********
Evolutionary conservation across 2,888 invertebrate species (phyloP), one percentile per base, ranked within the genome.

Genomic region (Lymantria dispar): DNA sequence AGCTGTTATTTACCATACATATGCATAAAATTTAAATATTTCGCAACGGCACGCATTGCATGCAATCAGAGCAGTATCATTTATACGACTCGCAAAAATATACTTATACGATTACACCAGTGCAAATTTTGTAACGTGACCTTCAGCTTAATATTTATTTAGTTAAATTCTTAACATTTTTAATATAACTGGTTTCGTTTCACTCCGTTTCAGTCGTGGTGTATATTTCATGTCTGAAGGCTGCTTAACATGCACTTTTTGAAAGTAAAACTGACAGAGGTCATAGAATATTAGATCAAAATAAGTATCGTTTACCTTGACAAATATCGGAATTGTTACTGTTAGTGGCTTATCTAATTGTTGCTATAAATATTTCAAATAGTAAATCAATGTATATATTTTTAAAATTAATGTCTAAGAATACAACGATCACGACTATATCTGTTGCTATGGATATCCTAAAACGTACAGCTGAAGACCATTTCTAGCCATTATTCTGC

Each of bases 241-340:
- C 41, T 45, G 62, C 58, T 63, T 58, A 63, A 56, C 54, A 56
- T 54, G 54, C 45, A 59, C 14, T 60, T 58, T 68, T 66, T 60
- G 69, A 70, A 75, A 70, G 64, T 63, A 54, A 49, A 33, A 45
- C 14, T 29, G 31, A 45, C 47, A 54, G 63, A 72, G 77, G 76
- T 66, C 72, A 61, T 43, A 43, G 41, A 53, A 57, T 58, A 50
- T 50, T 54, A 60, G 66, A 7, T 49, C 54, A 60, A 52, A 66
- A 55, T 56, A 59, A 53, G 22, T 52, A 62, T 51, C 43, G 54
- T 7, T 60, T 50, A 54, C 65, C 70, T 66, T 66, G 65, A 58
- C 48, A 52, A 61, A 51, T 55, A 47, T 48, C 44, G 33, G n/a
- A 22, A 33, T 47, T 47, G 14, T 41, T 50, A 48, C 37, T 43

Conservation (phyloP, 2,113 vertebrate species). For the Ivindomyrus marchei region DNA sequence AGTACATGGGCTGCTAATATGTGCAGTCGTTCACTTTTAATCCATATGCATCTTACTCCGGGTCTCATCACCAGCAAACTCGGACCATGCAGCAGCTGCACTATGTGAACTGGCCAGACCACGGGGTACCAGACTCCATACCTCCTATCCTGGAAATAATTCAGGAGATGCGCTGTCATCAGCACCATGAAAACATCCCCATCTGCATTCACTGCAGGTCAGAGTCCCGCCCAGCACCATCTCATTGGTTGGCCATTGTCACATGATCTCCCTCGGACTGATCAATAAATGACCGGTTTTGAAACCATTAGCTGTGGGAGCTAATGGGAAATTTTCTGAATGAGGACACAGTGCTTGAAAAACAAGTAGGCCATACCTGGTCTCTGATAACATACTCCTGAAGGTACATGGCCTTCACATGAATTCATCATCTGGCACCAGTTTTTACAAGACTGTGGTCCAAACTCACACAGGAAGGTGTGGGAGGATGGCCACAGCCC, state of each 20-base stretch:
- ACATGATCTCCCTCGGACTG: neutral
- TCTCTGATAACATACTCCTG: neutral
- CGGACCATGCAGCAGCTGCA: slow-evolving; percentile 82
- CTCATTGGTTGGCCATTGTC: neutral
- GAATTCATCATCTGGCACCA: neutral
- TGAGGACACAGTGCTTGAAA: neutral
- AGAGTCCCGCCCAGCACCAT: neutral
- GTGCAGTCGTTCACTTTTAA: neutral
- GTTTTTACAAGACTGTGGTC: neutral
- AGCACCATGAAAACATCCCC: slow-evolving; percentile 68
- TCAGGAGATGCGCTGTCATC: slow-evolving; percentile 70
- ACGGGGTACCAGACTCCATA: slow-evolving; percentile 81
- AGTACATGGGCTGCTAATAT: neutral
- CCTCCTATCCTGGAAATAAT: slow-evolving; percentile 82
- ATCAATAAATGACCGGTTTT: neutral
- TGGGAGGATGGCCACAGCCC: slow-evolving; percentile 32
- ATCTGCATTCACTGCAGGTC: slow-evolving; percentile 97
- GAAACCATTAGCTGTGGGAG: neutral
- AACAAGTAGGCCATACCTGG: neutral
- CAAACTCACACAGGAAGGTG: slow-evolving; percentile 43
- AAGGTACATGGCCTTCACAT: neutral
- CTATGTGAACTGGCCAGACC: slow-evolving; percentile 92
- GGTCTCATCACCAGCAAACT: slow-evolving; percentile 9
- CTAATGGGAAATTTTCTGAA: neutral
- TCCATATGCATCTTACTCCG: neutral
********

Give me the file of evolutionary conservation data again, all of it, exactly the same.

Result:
Evolutionary conservation across 2,888 invertebrate species (phyloP), one percentile per base, ranked within the genome.

Genomic region (Lymantria dispar): DNA sequence AGCTGTTATTTACCATACATATGCATAAAATTTAAATATTTCGCAACGGCACGCATTGCATGCAATCAGAGCAGTATCATTTATACGACTCGCAAAAATATACTTATACGATTACACCAGTGCAAATTTTGTAACGTGACCTTCAGCTTAATATTTATTTAGTTAAATTCTTAACATTTTTAATATAACTGGTTTCGTTTCACTCCGTTTCAGTCGTGGTGTATATTTCATGTCTGAAGGCTGCTTAACATGCACTTTTTGAAAGTAAAACTGACAGAGGTCATAGAATATTAGATCAAAATAAGTATCGTTTACCTTGACAAATATCGGAATTGTTACTGTTAGTGGCTTATCTAATTGTTGCTATAAATATTTCAAATAGTAAATCAATGTATATATTTTTAAAATTAATGTCTAAGAATACAACGATCACGACTATATCTGTTGCTATGGATATCCTAAAACGTACAGCTGAAGACCATTTCTAGCCATTATTCTGC

Each of bases 241-340:
- C 41, T 45, G 62, C 58, T 63, T 58, A 63, A 56, C 54, A 56
- T 54, G 54, C 45, A 59, C 14, T 60, T 58, T 68, T 66, T 60
- G 69, A 70, A 75, A 70, G 64, T 63, A 54, A 49, A 33, A 45
- C 14, T 29, G 31, A 45, C 47, A 54, G 63, A 72, G 77, G 76
- T 66, C 72, A 61, T 43, A 43, G 41, A 53, A 57, T 58, A 50
- T 50, T 54, A 60, G 66, A 7, T 49, C 54, A 60, A 52, A 66
- A 55, T 56, A 59, A 53, G 22, T 52, A 62, T 51, C 43, G 54
- T 7, T 60, T 50, A 54, C 65, C 70, T 66, T 66, G 65, A 58
- C 48, A 52, A 61, A 51, T 55, A 47, T 48, C 44, G 33, G n/a
- A 22, A 33, T 47, T 47, G 14, T 41, T 50, A 48, C 37, T 43

Conservation (phyloP, 2,113 vertebrate species). For the Ivindomyrus marchei region DNA sequence AGTACATGGGCTGCTAATATGTGCAGTCGTTCACTTTTAATCCATATGCATCTTACTCCGGGTCTCATCACCAGCAAACTCGGACCATGCAGCAGCTGCACTATGTGAACTGGCCAGACCACGGGGTACCAGACTCCATACCTCCTATCCTGGAAATAATTCAGGAGATGCGCTGTCATCAGCACCATGAAAACATCCCCATCTGCATTCACTGCAGGTCAGAGTCCCGCCCAGCACCATCTCATTGGTTGGCCATTGTCACATGATCTCCCTCGGACTGATCAATAAATGACCGGTTTTGAAACCATTAGCTGTGGGAGCTAATGGGAAATTTTCTGAATGAGGACACAGTGCTTGAAAAACAAGTAGGCCATACCTGGTCTCTGATAACATACTCCTGAAGGTACATGGCCTTCACATGAATTCATCATCTGGCACCAGTTTTTACAAGACTGTGGTCCAAACTCACACAGGAAGGTGTGGGAGGATGGCCACAGCCC, state of each 20-base stretch:
- ACATGATCTCCCTCGGACTG: neutral
- TCTCTGATAACATACTCCTG: neutral
- CGGACCATGCAGCAGCTGCA: slow-evolving; percentile 82
- CTCATTGGTTGGCCATTGTC: neutral
- GAATTCATCATCTGGCACCA: neutral
- TGAGGACACAGTGCTTGAAA: neutral
- AGAGTCCCGCCCAGCACCAT: neutral
- GTGCAGTCGTTCACTTTTAA: neutral
- GTTTTTACAAGACTGTGGTC: neutral
- AGCACCATGAAAACATCCCC: slow-evolving; percentile 68
- TCAGGAGATGCGCTGTCATC: slow-evolving; percentile 70
- ACGGGGTACCAGACTCCATA: slow-evolving; percentile 81
- AGTACATGGGCTGCTAATAT: neutral
- CCTCCTATCCTGGAAATAAT: slow-evolving; percentile 82
- ATCAATAAATGACCGGTTTT: neutral
- TGGGAGGATGGCCACAGCCC: slow-evolving; percentile 32
- ATCTGCATTCACTGCAGGTC: slow-evolving; percentile 97
- GAAACCATTAGCTGTGGGAG: neutral
- AACAAGTAGGCCATACCTGG: neutral
- CAAACTCACACAGGAAGGTG: slow-evolving; percentile 43
- AAGGTACATGGCCTTCACAT: neutral
- CTATGTGAACTGGCCAGACC: slow-evolving; percentile 92
- GGTCTCATCACCAGCAAACT: slow-evolving; percentile 9
- CTAATGGGAAATTTTCTGAA: neutral
- TCCATATGCATCTTACTCCG: neutral